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[National Velvet] is the story of a girl of fourteen with a passion for horses who obtains in a shilling raffle a piebald gelding, with which she wins the Grand National, owner up. This super-daydream is the skeleton of the book, its flesh is enormously English humour about children, animals and the lower middle classes. I cannot imagine a more repulsive recipe for a novel—and the result is one of the jolliest, raciest, books I have read in years. Miss Bagnold, except in one or two purplish passages, is entirely unsentimental. What amuses her in children is not their naiveté …, but their slyness, their egotism, their terrifying determination. To use the word "Dickensian" about Miss Bagnold would be misleading, for she is not a poet; she always remains in complete control of her characters; and she never lapses into caricature—the trouble is that I don't know how to suggest a mint-sauce and crisp Yorkshire pudding atmosphere, which is conveyed without a hint of offensive heartiness. The fact that books and pictures and musical compositions have to be classified as high and middle and low brow is profoundly depressing. It is therefore with something like a whoop that I recommend National Velvet as a novel calculated to sell by the ton, and at the same time likely to be gobbled up by the most fastidious.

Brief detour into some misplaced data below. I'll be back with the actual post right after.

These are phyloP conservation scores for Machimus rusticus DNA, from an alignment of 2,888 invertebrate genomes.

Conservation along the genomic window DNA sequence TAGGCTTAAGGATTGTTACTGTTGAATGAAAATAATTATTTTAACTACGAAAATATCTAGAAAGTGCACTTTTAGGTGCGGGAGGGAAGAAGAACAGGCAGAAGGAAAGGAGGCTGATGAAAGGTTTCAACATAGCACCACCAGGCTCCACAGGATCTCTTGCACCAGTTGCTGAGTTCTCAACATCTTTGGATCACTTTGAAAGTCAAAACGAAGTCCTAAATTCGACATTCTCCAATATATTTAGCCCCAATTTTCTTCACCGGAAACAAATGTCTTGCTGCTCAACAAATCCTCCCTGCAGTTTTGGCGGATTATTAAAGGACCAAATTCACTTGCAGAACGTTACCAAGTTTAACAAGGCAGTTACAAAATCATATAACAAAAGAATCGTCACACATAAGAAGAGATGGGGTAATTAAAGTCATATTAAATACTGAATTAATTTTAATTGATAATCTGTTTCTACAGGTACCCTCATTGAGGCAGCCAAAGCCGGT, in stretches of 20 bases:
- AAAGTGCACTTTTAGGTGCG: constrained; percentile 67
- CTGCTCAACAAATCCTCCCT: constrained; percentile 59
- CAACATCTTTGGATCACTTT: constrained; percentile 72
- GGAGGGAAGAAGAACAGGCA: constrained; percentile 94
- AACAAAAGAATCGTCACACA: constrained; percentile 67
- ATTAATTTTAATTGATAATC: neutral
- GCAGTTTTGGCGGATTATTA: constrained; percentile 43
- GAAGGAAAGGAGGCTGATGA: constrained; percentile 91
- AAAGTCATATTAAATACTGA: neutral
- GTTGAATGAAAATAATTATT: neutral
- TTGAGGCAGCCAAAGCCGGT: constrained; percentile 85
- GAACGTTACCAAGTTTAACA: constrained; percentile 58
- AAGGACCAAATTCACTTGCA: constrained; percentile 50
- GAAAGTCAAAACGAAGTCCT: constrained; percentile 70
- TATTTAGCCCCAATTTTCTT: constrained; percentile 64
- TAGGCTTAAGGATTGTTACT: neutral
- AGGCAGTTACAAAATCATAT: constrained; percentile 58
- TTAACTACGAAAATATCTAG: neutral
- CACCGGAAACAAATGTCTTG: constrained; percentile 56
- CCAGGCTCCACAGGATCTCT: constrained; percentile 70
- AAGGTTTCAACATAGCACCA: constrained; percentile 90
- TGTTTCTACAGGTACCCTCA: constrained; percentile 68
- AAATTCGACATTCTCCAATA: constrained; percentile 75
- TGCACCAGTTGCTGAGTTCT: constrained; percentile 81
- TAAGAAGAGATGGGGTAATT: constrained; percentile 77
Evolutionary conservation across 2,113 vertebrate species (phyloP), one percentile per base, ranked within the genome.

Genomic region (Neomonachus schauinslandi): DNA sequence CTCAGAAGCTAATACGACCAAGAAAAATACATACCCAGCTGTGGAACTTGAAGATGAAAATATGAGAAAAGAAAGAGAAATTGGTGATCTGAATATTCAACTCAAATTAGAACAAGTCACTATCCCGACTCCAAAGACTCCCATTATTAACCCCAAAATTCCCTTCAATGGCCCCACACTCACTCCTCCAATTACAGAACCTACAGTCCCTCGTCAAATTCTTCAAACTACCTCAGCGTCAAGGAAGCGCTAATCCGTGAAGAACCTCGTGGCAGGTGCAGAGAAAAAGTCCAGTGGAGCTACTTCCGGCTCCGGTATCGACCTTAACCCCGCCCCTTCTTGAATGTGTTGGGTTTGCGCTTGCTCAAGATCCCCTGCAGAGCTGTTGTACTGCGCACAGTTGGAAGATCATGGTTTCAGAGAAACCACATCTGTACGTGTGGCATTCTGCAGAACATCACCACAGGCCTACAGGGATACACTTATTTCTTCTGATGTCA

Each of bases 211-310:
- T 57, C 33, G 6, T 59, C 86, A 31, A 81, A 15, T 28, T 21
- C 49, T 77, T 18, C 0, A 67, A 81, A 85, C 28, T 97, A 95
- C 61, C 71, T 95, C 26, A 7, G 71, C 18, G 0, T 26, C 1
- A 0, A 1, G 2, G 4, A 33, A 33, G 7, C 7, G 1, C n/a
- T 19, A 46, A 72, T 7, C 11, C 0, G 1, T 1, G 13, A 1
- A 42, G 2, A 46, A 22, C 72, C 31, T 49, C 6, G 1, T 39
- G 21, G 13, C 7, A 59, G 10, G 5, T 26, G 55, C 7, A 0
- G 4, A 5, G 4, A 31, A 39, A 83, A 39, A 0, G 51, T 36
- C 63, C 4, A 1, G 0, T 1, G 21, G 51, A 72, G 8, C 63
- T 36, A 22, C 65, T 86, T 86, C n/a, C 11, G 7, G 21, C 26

Raymond Mortimer, "Books in General: 'National Velvet'," in The New Statesman &...